Only in our lives for a moment but remember foreverPublished 9:21am Friday, July 27, 2012
Our routine Sunday night was interrupted somewhere in the eight o’clock hour by the sudden sound of knocking on the storm door and the headlights from a still running truck parked in front of the house.
“Is this your kitten?” asked a neighbor, holding up a scruff of yowling dark grey fur in the palm of his hand.
Standing in a tank top and a pair of Paul’s boxers (you know how I hate pants) and using one foot to keep our other four cats and two terriers from scooting out the door, I said, “Nope. That ain’t ours.”
“Oh. It was up at the end of your driveway by the road, next to your mailbox, and Nathan said to bring it over to you ‘cause it was probably yours.”
Gee, thanks, Nathan.
Well, what are you going to do? The kitten was tiny and as we later learned, only six weeks old, crying, frightened, clawing at the air. It was late. We took her in.
It never fails to amaze me that a creature, the result of irresponsible humans who don’t spay or neuter the animals in their care, becomes overwhelmingly grateful and loving in the blink of an eye. This thin kitten, with true ‘Russian Blue’ coloring- sooty grey coat and blue eyes- immediately clamored towards my chest and face, hugely vocal, purring and wanting to press against my neck and remain rooted there. Yes, it’s always risky bringing in a stray when you have no idea what they’ve been exposed to but as our other cats are up to date on vaccinations, I wasn’t as nervous and, truth be told, I couldn’t bear to lock it away into the bathroom by itself and hear it cry all the night. She wanted her mama and as far as she was concerned, her Mama became me, Paul, Bonnie and Duchess, as she threw herself against all of us, one by one, in thoughtful rotation.
Come morning, Paul phoned and an appointment was scheduled with our vet for a full physical the next day. The little mite showed boundless energy, and before I was able to run out to buy kitten food, I had given her a bit of the adult kibble and some milk from a separate dish and was then full of remorse when I saw her throw it up a couple of hours later.
“Stupid!” I scolded my actions out loud. “Stupid to give her adult formula. What was I thinking?”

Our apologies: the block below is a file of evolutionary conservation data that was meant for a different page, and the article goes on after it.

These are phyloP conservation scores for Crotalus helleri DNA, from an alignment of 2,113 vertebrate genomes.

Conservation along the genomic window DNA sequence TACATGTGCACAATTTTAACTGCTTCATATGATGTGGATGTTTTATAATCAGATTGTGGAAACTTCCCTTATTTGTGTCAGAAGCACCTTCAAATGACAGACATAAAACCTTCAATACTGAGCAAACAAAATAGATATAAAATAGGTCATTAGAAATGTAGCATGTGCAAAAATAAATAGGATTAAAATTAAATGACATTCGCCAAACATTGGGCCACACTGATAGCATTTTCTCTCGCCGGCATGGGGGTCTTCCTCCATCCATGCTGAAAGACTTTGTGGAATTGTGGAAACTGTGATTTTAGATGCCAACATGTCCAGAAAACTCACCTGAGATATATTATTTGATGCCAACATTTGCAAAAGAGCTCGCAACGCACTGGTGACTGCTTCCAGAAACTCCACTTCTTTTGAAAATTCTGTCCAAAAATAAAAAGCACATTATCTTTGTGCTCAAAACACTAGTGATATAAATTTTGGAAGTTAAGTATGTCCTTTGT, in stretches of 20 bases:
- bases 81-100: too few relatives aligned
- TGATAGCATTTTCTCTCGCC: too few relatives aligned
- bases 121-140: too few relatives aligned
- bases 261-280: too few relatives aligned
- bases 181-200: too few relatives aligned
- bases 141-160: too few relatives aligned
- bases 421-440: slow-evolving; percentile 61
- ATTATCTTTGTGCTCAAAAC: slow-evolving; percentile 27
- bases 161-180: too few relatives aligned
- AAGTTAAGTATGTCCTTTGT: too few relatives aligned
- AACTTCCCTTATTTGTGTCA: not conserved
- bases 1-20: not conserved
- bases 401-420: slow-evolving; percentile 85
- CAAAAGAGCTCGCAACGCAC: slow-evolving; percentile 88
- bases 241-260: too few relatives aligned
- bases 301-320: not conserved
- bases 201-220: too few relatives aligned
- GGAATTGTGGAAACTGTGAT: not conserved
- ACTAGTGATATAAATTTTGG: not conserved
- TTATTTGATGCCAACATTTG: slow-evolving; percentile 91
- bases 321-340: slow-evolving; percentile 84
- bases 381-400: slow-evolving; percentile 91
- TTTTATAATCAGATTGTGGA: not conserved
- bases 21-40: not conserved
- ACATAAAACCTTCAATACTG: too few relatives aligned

After obtaining the appropriate food, and eating with relish, she was ill again. A few hours passed and diarrhea began as well.
Arriving at the vet, this kitten, who only hours before had been jumping back and forth from sofa to loveseat, cuddling against Bonnie and Duchess, went into rapid decline. It was determined that she was so full of parasites she was morbidly anemic. Her gums went pale. Our patient six-toed marmalade tabby, Dennis, was quickly brought from home to serve as donor for a blood transfusion while the kitten was immediately given fluids. Her heartbeat became slightly stronger but she was not responsive.
Two hours later she was gone. She had been in our lives for 36 hours.
“Maybe you were only meant to help her transition to the other side.” a friend suggested, helpfully.
Those were words of enormous comfort and, I believe, truth. We have a plethora of coyotes around here and I often see what appears to be a great horned owl roosting in a poplar in the front field in the evenings. This tiny kitten could easily have experienced a terrifying and painful death. Instead, because one fellow cared enough to stop his truck and scoop her up out of the road and bang on doors, trying to find it a home, and because we are suckers for all things wearing fur pajamas, this kitten spent the last several hours of her brief life warm and safe, grateful and purring, right up until she lapsed into her final sleep.
C.S. Lewis once wrote something to the effect of, “Bodies don’t have souls. Souls have bodies.”
With this little girl, I’m grateful we all had the opportunity to be know both.